I am Director of MInDSpace, which stands for media and instructional design space. I work primarily with the library faculty to develop media literacy assignments across all of our academic departments. I also work with the technology aspect of what is required for a great learning experience.
Tell me about your latest work or project in media literacy.
The area I work in is faculty-focused for student success. We work with the faculty to help them design assignments that help students express their understanding of the material. At a community college we see 60% of the students need some kind of remedial help. We know these students are smart enough for college but need an early success to feel they can succeed here. By working with the faculty to develop assignments that use the tools the digital natives are more facile with we get around the fear of failure.
We offer a Media Literacy Institute to the faculty to help them get started. In that training they experience a variety of digital media opportunities. We then have them create an assignment using one of those tools. Finally, we have them do that assignment themselves and present the project to the rest of the group. This gives the instructor a good sense of how much work is involved. As part of the institute we also help them develop a tool to assess the assignment. Most of the faculty are fine with grading a paper but less comfortable grading a digital media project. We help them focus on the established learning outcomes and how to avoid being wowed by glitz that does answer the assignment.
The other feature we provide is the support to the students to do the projects (which are often group projects). The faculty are the subject matter experts but are often fearful of technology. We assure them that as long as the assignment is well designed we can provide the hardware, software and the support the students need. We use the library system to sign out any equipment the students might need, from small video cameras to presentation tools.
Why is media literacy import to you?
In this information age, the requirement of critical thinking is paramount. We now know it is no longer only about how you find information, but to what extent is the information trustworthy, accurate, and timely, for example. And for me the most important part is, how do you use that information to create something new? If you are going public with results then what are the implications of copyright and fair use? Today’s businesses require people who can think critically and express themselves well, often working in groups and using digital tools to advance the business. The critical thinking skills that are so important to media literacy will be required in whatever field our students enter, and will arm them with the ability to meet the rapidly changing needs of our world.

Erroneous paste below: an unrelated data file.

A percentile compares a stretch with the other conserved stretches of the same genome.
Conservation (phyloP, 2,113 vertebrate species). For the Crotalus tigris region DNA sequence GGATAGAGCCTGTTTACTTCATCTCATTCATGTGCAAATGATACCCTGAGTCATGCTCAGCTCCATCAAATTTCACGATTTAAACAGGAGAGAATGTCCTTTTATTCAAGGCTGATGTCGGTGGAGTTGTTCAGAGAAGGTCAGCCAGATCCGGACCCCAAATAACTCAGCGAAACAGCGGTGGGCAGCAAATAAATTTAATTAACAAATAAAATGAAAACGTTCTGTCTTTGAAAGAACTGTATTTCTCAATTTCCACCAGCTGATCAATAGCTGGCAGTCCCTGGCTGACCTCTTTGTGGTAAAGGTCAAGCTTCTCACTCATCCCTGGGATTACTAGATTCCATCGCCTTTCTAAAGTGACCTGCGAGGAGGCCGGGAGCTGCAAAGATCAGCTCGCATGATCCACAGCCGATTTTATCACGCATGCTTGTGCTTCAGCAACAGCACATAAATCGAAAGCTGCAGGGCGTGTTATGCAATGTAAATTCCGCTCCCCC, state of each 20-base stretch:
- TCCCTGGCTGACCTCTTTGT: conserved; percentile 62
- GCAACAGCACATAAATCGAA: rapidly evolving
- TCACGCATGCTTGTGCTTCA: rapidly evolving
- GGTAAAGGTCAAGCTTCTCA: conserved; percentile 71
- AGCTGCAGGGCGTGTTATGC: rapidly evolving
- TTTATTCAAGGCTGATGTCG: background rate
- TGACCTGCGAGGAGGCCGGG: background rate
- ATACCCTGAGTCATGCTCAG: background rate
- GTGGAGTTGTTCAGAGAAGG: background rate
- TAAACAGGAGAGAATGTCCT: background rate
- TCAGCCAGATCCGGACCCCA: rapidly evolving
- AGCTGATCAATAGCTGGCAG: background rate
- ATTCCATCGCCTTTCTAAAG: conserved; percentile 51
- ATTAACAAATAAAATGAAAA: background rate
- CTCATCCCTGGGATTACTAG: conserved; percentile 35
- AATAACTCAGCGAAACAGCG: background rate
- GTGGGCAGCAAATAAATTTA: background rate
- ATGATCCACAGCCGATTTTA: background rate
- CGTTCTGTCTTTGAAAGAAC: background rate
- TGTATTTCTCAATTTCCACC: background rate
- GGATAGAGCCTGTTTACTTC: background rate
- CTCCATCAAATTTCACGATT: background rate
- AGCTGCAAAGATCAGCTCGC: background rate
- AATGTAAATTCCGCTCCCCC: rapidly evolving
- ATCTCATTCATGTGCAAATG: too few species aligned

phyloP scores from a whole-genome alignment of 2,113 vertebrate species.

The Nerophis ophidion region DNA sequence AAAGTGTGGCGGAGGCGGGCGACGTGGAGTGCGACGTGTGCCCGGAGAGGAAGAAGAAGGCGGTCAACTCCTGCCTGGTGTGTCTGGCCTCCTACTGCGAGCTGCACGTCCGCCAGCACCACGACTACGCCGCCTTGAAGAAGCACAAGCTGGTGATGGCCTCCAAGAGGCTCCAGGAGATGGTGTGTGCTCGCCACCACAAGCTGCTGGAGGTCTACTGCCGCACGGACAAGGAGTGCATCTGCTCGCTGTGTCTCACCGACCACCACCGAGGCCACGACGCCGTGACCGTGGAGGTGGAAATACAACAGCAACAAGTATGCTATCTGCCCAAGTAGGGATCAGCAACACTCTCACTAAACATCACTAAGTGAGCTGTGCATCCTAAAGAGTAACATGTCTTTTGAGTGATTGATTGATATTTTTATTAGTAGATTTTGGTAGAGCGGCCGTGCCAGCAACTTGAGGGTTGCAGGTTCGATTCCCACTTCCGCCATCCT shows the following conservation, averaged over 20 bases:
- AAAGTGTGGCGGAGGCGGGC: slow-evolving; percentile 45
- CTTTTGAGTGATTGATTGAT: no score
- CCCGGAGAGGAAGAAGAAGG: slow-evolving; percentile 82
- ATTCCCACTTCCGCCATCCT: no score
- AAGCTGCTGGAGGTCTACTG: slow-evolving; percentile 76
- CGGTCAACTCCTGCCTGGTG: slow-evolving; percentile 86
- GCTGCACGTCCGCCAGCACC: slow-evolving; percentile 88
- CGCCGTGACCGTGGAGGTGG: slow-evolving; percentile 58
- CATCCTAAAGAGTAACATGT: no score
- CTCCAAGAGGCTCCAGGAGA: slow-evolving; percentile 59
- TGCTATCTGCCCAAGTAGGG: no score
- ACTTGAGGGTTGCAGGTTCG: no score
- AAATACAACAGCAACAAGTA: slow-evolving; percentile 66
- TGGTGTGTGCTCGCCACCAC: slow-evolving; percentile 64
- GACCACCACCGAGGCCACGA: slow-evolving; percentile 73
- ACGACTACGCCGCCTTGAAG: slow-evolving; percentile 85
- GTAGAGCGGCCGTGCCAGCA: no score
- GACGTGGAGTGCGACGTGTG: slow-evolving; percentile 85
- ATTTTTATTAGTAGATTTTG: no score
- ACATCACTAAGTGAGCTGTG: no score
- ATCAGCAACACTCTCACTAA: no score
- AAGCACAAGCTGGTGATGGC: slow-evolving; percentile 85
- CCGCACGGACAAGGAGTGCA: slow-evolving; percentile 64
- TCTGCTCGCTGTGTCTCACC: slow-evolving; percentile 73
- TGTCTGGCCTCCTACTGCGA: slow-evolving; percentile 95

What are you most excited about in the media literacy field?
What I find most exciting is the same as what I find most scary. Media literacy is everywhere. You can find out so much information today that would have been impossible to understand just several years ago. But, the other side of that is also true–businesses know so much more and track our every move. The importance of critical thinking is crucial to making sure we are making intelligent decisions in our lives.
Why did you become a NAMLE member – what benefits do you see to membership and how will it support your work?
I became a member when I was new to my position to make sure I was on top of the latest information and resources available. I am also a strong believer in community; as a member of a community I can help so much more than I can as an individual. My membership gives me access to some of the top names in the industry and information about current thoughts and concerns. As a member of this community I do not need to reinvent the wheel. I can work with others who already have experience, so I can work together with my colleagues to create the best media literacy program to help the school and our students.